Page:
“ Adam met with little indulgence, was comparatively neglected, nursed with little care, and often left to make the best of his own course. He was no spoiled child, was always corrected when he deserved it; and sometimes when but a small degree of blame attached to his undirected conduct. Tbrough this mode of bringing up, he became uncommonly hardy, was unusually patient of cold, took to his feet at eight months; and before he was nine months old was accustomed to walk without guide or attendant in a field before his father's door. He was remarkably fond of snow; when he could little more than lisp he called it his brother, saw it fall with rapturous delight; and when he knew that much of it lay upon the ground, would steal out of his bed early in the morning, with nothing on but his shirt, get a little board, go out, and with it dig holes in the snow, call them rooms, and when he had finished his frozen apartments, sit down, naked as he was, and thus most contentedly enjoy the fruit of his own labour. Though by no means a lusty child, he had uncommon strength for his age, and his father often took pleasure in setting him to roll large stones when neighbours or visitants came to the house. Many of the relatives of A. C.on both sides the house, were remarkable for vast muscular powers. One of his maternal uncles, the Rev. I. M'Lean, a clergyman, possessed incredible strength, which he often used, not in the best of causes. He could bend iron bars with a stroke of his arm ; roll up large pewter dishes like a scroll with his fingers; and when travelling through Bovagh wood, a place through which his walks frequently lay, he has been known to pull down the top of an oak-sapling, twist it into a withe by the mere strength of his arms and fingers, and thus working it down in a spiral form to the earth, leave it with its root in the ground, for the astonishment of all that might pass by. One day, dining at an inn with two officers, who, perhaps, unluckily for themselves, wished to be witty at the parson's expense, he said something which had a tendency to lessen their self-confidence. One of them considering his honour touched, said, 'Sir, were it not for your cloth I would oblige you to eat the words you have spoken.' Mr. M‘Lean rose up in a moment, took off his coat, rolled it up in a bundle and threw it under the table, with these fearful words, · Divinity lie thou there, and M.Lean do for thyself. So saying, he seized the foremost of the heroes by the cuff of the neck and by the waistband of the breeches, and dashed him through the strong sash-window of the apartment a considerable way on the opposite pavement of the street. Such was the projectile violence, that the poor officer passed through the sash as if it had been a cobweb. Both extremes met in this family; a sister of this same gentleman, one of A. C.'s maternal aunts, was only three feet high." pp. 22–24.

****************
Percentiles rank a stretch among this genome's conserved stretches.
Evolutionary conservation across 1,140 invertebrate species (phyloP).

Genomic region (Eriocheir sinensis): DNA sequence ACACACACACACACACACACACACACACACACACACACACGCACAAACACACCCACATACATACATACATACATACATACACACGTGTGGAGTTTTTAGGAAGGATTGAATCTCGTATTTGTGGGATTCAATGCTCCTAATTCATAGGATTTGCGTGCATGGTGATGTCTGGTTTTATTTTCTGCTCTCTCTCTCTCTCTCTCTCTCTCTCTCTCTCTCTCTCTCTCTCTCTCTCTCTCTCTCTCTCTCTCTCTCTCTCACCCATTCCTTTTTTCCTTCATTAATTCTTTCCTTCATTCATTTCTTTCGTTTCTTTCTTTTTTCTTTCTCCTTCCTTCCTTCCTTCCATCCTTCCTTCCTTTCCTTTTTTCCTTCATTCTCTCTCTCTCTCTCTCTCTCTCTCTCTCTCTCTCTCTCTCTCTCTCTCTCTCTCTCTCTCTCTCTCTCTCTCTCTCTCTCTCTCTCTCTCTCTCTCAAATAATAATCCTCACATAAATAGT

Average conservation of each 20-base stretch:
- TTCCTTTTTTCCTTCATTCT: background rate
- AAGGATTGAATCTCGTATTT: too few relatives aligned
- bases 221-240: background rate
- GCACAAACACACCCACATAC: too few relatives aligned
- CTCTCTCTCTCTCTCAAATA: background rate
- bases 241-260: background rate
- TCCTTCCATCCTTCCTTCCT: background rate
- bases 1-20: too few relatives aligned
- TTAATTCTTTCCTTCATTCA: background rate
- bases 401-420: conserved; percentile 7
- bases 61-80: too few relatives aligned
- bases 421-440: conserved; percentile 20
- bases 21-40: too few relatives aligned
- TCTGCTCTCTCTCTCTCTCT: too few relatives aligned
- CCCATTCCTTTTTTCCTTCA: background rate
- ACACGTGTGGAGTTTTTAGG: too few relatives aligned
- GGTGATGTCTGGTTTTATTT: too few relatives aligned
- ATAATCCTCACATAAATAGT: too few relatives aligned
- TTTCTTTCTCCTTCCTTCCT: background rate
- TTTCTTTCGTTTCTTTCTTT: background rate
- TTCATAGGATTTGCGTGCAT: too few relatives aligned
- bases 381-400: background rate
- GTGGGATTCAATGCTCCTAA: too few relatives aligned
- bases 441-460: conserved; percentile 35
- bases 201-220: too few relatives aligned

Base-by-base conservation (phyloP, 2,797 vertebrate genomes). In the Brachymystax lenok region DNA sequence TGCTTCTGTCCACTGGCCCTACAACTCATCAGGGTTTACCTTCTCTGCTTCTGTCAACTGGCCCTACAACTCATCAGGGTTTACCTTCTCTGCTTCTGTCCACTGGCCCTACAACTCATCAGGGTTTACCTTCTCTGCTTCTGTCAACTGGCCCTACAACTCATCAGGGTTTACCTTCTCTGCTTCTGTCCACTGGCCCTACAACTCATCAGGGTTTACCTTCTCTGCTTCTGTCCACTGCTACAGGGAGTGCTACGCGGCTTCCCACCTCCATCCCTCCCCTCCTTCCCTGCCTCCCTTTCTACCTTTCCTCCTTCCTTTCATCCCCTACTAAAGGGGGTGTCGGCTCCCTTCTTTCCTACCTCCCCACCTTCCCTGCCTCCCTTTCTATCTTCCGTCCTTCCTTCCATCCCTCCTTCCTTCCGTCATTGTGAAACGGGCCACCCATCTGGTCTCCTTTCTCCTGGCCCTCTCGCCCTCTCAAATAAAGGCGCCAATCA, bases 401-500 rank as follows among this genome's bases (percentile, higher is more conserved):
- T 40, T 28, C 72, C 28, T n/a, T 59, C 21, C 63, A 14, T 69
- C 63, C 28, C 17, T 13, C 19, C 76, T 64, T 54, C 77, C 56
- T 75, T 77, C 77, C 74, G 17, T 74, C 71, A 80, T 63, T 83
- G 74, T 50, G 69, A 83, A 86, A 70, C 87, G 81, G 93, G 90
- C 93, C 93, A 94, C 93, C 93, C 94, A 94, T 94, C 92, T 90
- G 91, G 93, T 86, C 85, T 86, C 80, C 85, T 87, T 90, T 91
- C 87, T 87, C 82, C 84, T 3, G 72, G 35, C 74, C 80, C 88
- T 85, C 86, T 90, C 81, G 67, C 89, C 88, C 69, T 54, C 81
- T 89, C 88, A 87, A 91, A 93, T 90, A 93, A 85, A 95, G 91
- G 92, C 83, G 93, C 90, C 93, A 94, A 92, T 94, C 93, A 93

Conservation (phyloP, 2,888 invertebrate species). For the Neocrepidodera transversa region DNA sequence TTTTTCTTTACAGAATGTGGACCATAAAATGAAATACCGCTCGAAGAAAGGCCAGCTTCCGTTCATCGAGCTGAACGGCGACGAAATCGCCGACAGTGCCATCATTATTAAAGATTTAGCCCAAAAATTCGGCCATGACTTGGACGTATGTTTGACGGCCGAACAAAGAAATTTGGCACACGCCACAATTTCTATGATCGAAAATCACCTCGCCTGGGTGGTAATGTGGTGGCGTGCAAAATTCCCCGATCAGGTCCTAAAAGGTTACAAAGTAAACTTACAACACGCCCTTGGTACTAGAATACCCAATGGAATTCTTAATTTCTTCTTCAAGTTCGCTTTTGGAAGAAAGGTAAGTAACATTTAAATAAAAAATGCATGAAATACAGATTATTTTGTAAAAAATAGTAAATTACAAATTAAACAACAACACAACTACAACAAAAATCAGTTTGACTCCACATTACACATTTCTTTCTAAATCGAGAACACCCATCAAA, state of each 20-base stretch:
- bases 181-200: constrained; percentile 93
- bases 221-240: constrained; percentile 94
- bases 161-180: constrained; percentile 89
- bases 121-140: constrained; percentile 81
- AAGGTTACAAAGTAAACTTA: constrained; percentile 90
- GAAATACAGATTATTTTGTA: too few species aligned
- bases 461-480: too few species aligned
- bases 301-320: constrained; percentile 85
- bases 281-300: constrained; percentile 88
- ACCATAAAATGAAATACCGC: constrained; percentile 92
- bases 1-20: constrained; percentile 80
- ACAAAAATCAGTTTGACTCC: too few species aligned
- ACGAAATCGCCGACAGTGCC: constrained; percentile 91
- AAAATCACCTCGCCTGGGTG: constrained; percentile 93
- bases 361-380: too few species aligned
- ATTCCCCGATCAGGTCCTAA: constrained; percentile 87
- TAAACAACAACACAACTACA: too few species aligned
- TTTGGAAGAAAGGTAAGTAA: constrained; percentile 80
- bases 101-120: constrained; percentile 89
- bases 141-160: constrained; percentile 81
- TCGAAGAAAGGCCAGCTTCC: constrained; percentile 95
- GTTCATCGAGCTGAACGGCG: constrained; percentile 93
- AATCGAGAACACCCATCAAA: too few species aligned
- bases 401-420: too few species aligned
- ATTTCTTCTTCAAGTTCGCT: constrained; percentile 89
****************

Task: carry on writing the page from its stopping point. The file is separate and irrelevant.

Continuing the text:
Dr. Clarke relates that he had a perfect remembrance of incidents which occurred when he was only three years old. At five he had the small-pox, for which the usual recipe was a hot room, blankets many, close curtains, and spirituous liquors, “ to make the pock strike out;” but no authority could confine him to his bed : he escaped whenever he could without his clothes into the open air ; and his cool regimen, he says, saved his life, and left him without a scar. He recollected perfectly well the delightful relief he found in this burning disease from the fresh breeze. The present generation feel astonished at the ignorance and prejudice of their forefathers; but the next will perhaps read with equal amazement the directions officially issued in the year 1832 for the cure of cholera with cajeput oil, hot-air baths, mustard emetics, and other short-lived placebos of the day.